My teaching approach: I have been teaching students to play guitar for over 5 years now, and have learned how to properly develop a wide variety of students. I teach more than just chords or how to play songs. I teach how those songs are made, and what makes those songs sound the way they do. With this knowledge paired with proper technique, the student can do anything they want with the guitar. They can play in a band, record for clients, become a studio musician, or even become an established teacher. Many other teachers simply teach chords or simply the correct way to play specific songs. At the end of the day, you know how to play those songs, and not much else. I feel it is my responsibility as a teacher to pass on an understanding of music that the student can then independently apply to ANY song of their choosing.
Over my 13 years of playing the guitar, I have developed a style of playing that takes inspirations of great rock and roll groups of the 70's and 80's. Having taken great influence from my teacher and founder of the Rogers' Foundation of Music Phil Rogers and his musical method that has been developed over the past 50 years, I look at music as a puzzle, where all parts fit together as one in a song.
Location: I am available to teach in two locations:
4603 S Norfleet Independence, MO 64055
This is the location of the prestigious music school Rogers Foundation of Music
My home Address located in Parkville, MO
(I prefer to only give this out to potential students)
Teaching subjects: Lead guitar, Rhythm guitar, Fingerstyle, Performance, Improvisation, Reading Music, Music Theory, Scales and Exercises, Song Writing, Recording and Production, Guidance In Equipment Selection
My greatest joy is seeing a concept of music finally click in a students head, and the excitement that follows after. Being able to impart knowledge and teach something to someone is the most gratifying thing for me, so being able to teach guitar is a dream come true. When students progress and get better at playing and start to understand music at its core, I feel incredibly proud, and so do they. Forming relationships with my students is very important to me, as well as taking a vested interest in their lives.
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First, I identify the best method of teaching the student based on their prefered method of learning, as well as the type of music makes them the most enthusiastic. The most important thing when I teach is to make the student feel as comfortable as possible, and to make sure that each student knows that it is a safe learning environment.
I have been studying at the Rogers Foundation of Music for over a decade, and I have learned the magnificent and proven method that has been developed by Phil Rogers to teach students how to understand music as if it is a language. I have devoted my teaching career to this concept, and it has never steered me wrong. I have over 5 years of experience teaching students of all ages.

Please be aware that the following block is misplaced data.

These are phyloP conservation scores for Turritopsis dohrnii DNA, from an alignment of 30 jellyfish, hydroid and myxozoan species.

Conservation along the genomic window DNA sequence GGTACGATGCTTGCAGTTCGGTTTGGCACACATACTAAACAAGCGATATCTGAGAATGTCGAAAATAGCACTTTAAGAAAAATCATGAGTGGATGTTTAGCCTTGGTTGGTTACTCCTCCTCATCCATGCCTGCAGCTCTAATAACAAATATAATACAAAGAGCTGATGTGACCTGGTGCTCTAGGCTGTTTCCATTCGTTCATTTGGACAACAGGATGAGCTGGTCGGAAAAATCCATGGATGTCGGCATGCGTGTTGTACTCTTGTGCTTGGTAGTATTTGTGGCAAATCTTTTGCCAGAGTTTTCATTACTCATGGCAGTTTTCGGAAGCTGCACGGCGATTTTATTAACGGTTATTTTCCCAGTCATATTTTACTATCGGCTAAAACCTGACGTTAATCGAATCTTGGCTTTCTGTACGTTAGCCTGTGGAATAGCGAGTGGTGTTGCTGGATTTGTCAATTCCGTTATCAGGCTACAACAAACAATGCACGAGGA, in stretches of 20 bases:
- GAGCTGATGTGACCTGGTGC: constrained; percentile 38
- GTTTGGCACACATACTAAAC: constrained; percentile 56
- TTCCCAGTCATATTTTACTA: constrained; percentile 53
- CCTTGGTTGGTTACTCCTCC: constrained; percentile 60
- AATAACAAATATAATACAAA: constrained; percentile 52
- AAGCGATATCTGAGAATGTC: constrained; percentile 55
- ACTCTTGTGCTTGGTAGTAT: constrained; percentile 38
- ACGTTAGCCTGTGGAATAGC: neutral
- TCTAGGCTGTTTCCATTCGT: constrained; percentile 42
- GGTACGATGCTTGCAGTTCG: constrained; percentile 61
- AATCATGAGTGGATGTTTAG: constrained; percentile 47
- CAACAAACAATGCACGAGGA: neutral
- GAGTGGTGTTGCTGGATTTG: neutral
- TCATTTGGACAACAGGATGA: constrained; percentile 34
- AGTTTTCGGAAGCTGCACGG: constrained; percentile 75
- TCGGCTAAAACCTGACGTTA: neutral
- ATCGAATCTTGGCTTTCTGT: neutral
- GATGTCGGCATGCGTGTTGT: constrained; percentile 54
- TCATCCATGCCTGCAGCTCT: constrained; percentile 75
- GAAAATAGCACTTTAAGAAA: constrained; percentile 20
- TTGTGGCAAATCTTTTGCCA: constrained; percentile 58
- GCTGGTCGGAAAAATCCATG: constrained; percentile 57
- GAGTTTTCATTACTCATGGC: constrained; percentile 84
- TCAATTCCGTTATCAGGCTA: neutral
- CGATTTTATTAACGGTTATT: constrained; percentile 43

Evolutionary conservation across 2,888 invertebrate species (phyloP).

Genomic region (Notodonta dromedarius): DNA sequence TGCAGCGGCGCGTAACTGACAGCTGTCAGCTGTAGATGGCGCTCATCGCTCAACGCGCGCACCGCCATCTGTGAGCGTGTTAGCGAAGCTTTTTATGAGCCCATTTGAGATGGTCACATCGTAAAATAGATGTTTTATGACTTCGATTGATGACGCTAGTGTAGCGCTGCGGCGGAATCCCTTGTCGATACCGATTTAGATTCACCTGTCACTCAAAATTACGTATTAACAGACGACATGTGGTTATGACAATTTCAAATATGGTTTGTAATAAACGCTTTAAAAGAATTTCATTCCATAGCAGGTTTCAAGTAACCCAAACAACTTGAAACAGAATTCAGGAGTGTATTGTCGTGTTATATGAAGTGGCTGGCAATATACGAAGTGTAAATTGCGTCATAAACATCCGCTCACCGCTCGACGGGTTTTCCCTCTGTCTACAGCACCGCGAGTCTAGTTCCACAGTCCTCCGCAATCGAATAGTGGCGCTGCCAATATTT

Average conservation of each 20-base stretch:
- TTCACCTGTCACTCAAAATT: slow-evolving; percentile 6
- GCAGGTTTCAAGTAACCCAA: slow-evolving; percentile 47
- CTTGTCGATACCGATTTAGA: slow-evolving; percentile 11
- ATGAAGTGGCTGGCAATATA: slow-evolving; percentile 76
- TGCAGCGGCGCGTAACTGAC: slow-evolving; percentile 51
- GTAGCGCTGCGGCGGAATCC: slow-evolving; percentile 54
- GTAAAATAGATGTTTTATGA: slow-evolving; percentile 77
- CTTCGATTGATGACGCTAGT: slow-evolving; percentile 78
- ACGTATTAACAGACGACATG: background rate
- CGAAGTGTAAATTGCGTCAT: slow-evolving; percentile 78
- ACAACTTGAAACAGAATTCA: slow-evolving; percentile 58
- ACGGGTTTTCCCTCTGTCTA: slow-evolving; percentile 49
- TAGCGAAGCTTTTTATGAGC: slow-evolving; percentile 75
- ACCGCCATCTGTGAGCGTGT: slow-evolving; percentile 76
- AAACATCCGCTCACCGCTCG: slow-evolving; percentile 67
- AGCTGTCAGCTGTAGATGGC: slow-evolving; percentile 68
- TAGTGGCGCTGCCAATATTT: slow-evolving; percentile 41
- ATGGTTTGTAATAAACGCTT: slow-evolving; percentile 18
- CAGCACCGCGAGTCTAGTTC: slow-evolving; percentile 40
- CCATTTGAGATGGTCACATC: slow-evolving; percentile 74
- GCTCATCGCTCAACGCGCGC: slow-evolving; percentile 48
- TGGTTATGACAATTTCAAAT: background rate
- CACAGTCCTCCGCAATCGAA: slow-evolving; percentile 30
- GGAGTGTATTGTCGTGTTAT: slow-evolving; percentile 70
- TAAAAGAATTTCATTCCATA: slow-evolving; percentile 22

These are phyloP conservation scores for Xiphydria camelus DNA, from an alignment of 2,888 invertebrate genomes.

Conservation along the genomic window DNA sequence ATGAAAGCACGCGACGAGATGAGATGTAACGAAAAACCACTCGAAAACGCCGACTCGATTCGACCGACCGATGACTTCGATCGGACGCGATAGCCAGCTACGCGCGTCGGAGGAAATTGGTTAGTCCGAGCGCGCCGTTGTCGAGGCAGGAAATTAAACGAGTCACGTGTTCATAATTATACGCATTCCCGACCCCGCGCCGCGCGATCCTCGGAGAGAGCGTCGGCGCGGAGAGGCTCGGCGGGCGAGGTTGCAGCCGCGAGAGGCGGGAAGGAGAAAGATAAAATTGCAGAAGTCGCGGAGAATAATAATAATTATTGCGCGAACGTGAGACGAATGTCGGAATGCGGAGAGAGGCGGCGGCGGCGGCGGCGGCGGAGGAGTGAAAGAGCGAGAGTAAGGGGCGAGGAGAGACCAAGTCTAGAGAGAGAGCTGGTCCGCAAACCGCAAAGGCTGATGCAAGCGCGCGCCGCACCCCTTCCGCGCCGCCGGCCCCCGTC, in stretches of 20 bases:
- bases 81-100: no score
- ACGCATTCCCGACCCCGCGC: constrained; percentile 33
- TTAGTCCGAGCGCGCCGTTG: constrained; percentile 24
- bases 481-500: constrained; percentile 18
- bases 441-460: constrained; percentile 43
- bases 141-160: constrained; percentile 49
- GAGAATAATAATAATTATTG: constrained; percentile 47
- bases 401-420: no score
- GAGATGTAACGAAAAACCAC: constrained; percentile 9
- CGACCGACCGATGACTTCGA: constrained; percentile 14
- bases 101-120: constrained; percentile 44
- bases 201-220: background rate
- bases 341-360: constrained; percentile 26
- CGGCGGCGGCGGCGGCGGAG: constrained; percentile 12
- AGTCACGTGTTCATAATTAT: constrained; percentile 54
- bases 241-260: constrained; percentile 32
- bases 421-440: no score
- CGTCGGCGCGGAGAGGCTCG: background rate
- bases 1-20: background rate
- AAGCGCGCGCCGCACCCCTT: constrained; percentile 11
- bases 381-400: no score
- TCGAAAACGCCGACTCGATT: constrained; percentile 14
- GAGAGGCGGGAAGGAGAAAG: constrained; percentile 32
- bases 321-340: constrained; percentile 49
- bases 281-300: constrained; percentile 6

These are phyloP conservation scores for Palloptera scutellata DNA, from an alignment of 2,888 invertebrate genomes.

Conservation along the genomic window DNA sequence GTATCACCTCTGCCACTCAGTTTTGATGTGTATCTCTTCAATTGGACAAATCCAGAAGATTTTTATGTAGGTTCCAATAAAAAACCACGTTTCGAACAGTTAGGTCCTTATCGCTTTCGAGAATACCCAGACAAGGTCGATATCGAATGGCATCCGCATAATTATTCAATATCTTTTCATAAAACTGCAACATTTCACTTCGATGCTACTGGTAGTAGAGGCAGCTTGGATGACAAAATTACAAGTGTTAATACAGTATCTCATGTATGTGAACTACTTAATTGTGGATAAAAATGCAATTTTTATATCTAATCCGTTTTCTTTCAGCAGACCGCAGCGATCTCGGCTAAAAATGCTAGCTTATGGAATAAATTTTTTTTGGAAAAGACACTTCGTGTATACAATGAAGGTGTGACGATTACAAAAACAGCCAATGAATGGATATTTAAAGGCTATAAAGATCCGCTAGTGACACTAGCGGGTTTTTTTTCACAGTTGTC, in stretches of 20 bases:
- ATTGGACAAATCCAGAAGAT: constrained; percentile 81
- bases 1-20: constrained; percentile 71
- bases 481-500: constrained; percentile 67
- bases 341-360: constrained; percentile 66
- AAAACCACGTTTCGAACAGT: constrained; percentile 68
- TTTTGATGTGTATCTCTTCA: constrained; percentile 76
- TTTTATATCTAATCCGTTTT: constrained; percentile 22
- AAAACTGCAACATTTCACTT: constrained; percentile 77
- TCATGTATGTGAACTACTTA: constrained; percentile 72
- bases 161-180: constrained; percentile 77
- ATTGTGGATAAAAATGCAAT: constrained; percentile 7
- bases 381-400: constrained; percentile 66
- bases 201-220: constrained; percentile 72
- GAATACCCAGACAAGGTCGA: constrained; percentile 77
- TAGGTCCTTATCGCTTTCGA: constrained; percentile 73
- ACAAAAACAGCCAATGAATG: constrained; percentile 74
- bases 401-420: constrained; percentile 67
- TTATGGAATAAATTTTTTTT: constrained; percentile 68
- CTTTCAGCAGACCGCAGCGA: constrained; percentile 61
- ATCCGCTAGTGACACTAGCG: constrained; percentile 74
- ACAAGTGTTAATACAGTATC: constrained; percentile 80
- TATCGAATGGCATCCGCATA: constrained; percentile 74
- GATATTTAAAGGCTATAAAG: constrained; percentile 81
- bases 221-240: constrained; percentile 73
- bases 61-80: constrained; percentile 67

The standard price for my lessons is $20/half hour. To do an hour long lesson, that price is simply doubled to $40/hour.
I've been taking guitar lessons since I was about 10 years old, and my instructor decided to let me teach new incoming students that were interested in guitar, as I showed great devotion to the instrument and the method in which I was taught. For the past five years, I have been teaching students of all ages and abilities.
I have worked with all ages. My oldest student has been in their late 50's, with my youngest student being 7 years old. I have mostly worked with students that are just starting to learn guitar, but I know how to teach those that simply wish to learn more.
I would tell the student to find out as much about the teacher's methods as possible, and find the one that best fits his/her learning style. Find out what materials are being used to teach (if any), and determine what type of learning experience it will be. Of course, price and location is always a factor, so picking a teacher that is within reasonable distance will always be important. Most importantly, know that there is nothing wrong with switching teachers if you don't feel interested or don't feel as if you are making any progress. I wouldn't be where I am today musically if I had not switched from my original teacher.
One question that will always be important to think through is how important the instrument is to their life. If they are passionate about the instrument and even want to try and make a career out of music, then it is important to tell the teacher that. If they are mostly interested in learning songs and chords and want to make guitar a hobby, then they need to tell the teacher that too.
But the most important thing that the student needs to think through is if they have the time and discipline to learn the guitar. As far as instruments go, guitar is among the hardest to master, and it takes YEARS to get to that point. Learning the guitar (or any instrument for that matter) will always be a marathon, not a sprint. Things will start off slow, but there will be a point where hurdles will be much easier to jump. If they are willing to put in the time and the effort, then they will reap the rewards.